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The Resource The stillborn God : religion, politics, and the modern West, Mark Lilla

The stillborn God : religion, politics, and the modern West, Mark Lilla

Label
The stillborn God : religion, politics, and the modern West
Title
The stillborn God
Title remainder
religion, politics, and the modern West
Statement of responsibility
Mark Lilla
Creator
Subject
Language
eng
Award
New York Times Notable Book, 2007
Review
  • /* Starred Review */ This searching history of western thinking about the relationship between religion and politics was inspired not by 9/11, but by Nazi Germany, where, says University of Chicago professor Lilla (The Reckless Mind ), politics and religion were horrifyingly intertwined. To explain the emergence of Nazism’s political theology, Lilla reaches back to the early modern era, when thinkers like Locke and Hume began to suggest that religion and politics should be separate enterprises. Some theorists, convinced that Christianity bred violence, argued that government must be totally detached from religion. Others, who believed that rightly practiced religion could contribute to modern life, promoted a “liberal theology,” which sought to articulate Christianity and Judaism in the idiom of reason. (Lilla’s reading of liberal Jewish thinker Hermann Cohen is especially arresting.) Liberal theologians, Lilla says, credulously assumed human society was progressive and never dreamed that fanaticism could capture the imaginations of modern people—assumptions that were proven wrong by Hitler. If Lilla castigates liberal theology for its naïveté, he also praises America and Western Europe for simultaneously separating religion from politics, creating space for religion, and staving off “sectarian violence” and “theocracy.” Lilla’s work, which will influence discussions of politics and theology for the next generation, makes clear how remarkable an accomplishment that is. (Sept. 14) --Staff (Reviewed July 9, 2007) (Publishers Weekly, vol 254, issue 27, p49)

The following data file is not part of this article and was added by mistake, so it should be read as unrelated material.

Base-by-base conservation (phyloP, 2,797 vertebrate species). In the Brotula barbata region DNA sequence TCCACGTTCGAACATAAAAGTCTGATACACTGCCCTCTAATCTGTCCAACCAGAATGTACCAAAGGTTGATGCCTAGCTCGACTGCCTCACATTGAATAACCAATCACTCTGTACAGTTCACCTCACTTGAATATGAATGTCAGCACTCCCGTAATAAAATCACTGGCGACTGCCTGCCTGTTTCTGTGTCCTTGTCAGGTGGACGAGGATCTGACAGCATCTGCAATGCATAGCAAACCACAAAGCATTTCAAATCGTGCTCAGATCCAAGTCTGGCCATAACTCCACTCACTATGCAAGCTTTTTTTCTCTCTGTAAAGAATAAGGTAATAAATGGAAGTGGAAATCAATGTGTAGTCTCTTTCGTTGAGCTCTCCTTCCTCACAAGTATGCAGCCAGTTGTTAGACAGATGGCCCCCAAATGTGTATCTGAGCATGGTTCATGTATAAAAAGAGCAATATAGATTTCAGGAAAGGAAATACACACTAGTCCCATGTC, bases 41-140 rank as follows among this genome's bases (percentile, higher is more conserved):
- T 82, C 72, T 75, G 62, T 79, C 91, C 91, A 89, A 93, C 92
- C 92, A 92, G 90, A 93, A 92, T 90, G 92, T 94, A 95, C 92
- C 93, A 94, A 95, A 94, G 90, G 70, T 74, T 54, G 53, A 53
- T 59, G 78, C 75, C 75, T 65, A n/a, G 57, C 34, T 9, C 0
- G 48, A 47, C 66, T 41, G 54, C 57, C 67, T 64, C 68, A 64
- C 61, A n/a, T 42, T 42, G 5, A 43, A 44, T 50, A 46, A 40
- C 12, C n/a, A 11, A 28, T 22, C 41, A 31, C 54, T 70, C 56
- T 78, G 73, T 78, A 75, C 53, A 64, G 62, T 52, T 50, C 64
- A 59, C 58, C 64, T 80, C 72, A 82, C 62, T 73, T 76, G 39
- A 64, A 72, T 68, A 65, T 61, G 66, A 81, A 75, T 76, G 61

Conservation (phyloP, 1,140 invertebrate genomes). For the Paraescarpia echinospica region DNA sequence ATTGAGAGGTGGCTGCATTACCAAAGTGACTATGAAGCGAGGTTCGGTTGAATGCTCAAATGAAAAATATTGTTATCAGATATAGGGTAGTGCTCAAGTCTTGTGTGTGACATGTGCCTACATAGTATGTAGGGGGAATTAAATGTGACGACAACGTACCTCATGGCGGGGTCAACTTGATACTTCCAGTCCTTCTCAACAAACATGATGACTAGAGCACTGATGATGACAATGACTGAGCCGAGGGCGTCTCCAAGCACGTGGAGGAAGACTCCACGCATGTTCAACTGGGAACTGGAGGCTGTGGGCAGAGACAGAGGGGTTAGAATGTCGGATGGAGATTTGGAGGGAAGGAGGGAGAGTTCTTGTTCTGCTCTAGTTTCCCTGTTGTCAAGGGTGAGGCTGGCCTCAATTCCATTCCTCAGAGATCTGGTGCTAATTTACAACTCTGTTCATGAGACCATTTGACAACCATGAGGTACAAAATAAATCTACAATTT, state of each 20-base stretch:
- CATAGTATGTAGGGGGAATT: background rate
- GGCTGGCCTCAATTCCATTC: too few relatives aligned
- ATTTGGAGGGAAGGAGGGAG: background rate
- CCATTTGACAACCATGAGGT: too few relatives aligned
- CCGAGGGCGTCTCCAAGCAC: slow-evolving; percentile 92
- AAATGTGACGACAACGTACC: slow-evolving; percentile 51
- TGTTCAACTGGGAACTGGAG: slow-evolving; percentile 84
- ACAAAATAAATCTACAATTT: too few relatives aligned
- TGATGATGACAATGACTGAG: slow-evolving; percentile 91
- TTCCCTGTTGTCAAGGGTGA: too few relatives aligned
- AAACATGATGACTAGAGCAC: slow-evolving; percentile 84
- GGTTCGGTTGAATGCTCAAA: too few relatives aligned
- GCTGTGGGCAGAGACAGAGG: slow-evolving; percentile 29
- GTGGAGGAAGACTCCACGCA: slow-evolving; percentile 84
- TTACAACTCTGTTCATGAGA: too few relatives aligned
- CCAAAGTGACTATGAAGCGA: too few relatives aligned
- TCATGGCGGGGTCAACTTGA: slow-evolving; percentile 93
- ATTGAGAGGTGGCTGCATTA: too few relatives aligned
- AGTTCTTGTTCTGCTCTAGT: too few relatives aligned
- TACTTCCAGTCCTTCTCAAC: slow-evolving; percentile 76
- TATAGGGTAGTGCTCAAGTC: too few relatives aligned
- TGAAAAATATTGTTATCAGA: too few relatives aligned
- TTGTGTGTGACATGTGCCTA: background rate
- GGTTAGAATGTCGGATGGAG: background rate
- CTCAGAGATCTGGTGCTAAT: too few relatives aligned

• Noted historian Lilla's (Committee on Social Thought, Univ. of Chicago; The Reckless Mind: Intellectuals in Politics ) newest book is according to the back cover "a sobering and thought-provoking work making us question what we thought we knew about religion, politics, and the fate of civilizations." Lilla helps us to take stock and, as he writes in his introduction, "think harder about how we live now and what is required if we wish our experiment to continue." He addresses the strengths and weaknesses of current political thought and the modern institutions we take for granted, and he further distinguishes among the Ethical God, the Bourgeois God, the Redeeming God, and the Stillborn God of our current political thought. This is a fascinating and edifying analytical history of ideas offering many observations, among them, that our world is becoming as fragile as the medieval world—increasingly intolerant, dogmatic, and fearful. For readers who love theology and philosophy as well as such thinkers as Thomas Hobbes, John Locke, David Hume, Jean-Jacques Rousseau, and Immanuel Kant, Lilla's reasoned survey of secular and religious politics is a major gift to modern thought. Recommended for academic and public libraries.—Gary P. Gillum, Brigham Young Univ., Provo, UT --Gary P. Gillum (Reviewed September 1, 2007) (Library Journal, vol 132, issue 14, p140)